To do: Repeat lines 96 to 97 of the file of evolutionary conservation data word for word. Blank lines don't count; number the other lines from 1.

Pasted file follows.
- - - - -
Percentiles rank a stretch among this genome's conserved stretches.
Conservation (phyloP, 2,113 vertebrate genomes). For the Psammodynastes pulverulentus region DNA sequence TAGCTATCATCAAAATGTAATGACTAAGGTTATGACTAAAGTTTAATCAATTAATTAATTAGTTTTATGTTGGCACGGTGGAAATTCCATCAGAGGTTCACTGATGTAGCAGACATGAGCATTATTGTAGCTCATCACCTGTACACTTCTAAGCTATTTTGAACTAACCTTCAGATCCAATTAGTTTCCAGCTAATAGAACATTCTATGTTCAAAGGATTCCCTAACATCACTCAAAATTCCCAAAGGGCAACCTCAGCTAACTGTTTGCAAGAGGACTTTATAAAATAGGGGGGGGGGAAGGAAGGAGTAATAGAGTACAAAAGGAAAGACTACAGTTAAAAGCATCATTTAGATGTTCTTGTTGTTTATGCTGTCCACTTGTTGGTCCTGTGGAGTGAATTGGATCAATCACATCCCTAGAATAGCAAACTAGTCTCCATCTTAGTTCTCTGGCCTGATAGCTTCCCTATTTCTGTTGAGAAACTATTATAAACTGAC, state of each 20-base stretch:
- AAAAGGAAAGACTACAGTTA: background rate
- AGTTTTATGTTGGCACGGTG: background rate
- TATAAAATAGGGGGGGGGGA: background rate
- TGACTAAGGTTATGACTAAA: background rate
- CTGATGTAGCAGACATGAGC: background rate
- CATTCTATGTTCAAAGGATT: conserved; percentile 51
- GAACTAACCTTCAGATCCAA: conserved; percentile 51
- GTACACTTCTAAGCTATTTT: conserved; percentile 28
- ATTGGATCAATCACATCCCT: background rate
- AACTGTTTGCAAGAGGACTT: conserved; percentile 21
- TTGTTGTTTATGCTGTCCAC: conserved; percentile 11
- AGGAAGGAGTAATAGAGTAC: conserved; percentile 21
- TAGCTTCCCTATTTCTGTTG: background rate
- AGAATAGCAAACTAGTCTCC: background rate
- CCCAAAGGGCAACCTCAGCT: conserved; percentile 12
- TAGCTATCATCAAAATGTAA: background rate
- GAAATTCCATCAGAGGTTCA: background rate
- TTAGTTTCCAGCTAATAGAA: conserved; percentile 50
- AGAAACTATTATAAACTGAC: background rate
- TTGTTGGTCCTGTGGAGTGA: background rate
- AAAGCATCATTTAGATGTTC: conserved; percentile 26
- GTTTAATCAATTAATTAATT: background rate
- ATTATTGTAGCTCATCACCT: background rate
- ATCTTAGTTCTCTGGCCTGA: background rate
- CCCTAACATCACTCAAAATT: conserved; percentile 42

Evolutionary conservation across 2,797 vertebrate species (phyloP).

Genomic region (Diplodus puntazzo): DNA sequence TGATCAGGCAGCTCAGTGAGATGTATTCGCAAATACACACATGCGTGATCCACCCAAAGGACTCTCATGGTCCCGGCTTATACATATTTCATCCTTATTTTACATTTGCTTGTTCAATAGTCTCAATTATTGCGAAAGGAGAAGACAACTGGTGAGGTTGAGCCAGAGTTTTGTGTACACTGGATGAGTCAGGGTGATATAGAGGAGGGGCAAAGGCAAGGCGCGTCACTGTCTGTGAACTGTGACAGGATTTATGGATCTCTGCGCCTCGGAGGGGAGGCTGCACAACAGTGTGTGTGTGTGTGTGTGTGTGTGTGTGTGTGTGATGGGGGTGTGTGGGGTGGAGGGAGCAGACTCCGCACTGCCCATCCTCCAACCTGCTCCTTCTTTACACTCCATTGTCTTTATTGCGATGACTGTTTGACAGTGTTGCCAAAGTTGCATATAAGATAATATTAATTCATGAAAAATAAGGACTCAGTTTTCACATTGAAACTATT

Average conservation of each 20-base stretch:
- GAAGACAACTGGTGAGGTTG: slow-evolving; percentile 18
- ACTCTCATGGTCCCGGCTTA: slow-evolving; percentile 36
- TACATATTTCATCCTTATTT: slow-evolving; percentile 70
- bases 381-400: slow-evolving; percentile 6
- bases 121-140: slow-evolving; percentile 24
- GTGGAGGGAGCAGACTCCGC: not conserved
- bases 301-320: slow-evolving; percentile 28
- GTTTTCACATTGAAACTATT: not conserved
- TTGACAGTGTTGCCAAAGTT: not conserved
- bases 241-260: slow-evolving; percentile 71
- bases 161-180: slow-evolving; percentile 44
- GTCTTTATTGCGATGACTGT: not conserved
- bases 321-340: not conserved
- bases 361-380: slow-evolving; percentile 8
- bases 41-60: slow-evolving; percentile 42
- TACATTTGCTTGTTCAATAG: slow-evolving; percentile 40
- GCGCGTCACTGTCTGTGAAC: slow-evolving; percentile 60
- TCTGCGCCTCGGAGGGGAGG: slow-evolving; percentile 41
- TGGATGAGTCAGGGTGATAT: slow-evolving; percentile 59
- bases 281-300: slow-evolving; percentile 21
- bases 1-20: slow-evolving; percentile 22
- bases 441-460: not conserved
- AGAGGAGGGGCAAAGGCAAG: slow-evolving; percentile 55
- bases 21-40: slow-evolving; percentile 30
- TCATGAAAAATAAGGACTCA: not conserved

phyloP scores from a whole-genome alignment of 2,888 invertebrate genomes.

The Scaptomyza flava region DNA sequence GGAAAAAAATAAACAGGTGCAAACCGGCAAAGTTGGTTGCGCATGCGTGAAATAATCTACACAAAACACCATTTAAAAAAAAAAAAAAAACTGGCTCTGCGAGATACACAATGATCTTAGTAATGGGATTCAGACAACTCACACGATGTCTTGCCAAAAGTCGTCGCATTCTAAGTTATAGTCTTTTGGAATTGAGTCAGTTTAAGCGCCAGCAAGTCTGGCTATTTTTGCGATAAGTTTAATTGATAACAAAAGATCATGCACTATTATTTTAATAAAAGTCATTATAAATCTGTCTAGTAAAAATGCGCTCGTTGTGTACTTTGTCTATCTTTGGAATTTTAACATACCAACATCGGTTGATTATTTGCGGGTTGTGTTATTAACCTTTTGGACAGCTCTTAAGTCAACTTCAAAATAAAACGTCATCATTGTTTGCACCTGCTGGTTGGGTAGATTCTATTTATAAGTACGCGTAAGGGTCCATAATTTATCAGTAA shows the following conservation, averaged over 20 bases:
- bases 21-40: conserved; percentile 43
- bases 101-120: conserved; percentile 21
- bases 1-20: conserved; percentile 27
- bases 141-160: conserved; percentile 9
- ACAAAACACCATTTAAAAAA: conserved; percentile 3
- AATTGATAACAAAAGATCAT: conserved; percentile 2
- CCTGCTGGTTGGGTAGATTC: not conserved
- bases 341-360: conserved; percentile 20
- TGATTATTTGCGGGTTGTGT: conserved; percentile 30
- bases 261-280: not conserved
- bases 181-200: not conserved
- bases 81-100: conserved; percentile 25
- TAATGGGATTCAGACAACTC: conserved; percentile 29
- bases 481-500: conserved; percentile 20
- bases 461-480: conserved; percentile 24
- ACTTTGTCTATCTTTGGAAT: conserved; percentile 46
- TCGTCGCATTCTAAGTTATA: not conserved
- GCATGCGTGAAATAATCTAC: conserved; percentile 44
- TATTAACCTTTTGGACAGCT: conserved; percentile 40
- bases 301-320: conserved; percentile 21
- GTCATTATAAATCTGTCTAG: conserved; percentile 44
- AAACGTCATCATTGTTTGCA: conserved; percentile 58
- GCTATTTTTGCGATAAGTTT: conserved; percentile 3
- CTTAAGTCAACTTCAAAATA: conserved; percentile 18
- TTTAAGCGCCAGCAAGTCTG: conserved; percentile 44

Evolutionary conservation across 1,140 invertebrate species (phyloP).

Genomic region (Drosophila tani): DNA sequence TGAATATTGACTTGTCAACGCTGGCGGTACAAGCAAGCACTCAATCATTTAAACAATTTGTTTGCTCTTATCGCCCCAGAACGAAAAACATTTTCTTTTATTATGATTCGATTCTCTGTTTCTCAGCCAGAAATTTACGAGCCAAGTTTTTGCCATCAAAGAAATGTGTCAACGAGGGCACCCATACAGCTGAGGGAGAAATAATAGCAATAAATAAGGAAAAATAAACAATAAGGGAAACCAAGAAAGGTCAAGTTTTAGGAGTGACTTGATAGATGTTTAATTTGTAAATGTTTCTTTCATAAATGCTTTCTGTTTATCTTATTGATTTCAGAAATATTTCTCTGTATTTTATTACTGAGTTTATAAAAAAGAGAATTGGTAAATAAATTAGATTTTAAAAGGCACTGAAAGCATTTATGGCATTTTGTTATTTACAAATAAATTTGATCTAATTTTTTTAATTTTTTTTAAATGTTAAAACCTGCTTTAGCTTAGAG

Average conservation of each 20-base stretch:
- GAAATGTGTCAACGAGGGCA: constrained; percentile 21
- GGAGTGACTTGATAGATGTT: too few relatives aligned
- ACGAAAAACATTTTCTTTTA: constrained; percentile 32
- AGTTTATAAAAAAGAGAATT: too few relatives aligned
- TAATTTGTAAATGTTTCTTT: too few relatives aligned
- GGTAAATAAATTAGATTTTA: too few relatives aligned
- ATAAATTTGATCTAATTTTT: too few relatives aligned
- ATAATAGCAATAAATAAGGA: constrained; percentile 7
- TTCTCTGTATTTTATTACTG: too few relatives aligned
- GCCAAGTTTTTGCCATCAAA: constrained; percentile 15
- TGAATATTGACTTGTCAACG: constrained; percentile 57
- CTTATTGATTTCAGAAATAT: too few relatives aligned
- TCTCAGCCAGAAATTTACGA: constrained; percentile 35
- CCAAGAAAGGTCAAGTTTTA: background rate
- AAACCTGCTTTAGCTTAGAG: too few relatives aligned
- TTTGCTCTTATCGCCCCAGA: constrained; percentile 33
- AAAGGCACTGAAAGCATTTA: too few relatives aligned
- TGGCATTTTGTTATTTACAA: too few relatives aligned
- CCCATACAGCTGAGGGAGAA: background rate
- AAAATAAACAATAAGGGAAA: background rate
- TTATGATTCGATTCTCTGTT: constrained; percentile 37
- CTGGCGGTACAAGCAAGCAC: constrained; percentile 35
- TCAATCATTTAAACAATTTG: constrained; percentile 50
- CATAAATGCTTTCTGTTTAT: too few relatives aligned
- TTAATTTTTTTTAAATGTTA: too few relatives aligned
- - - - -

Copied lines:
- TGAATATTGACTTGTCAACG: constrained; percentile 57
- CTTATTGATTTCAGAAATAT: too few relatives aligned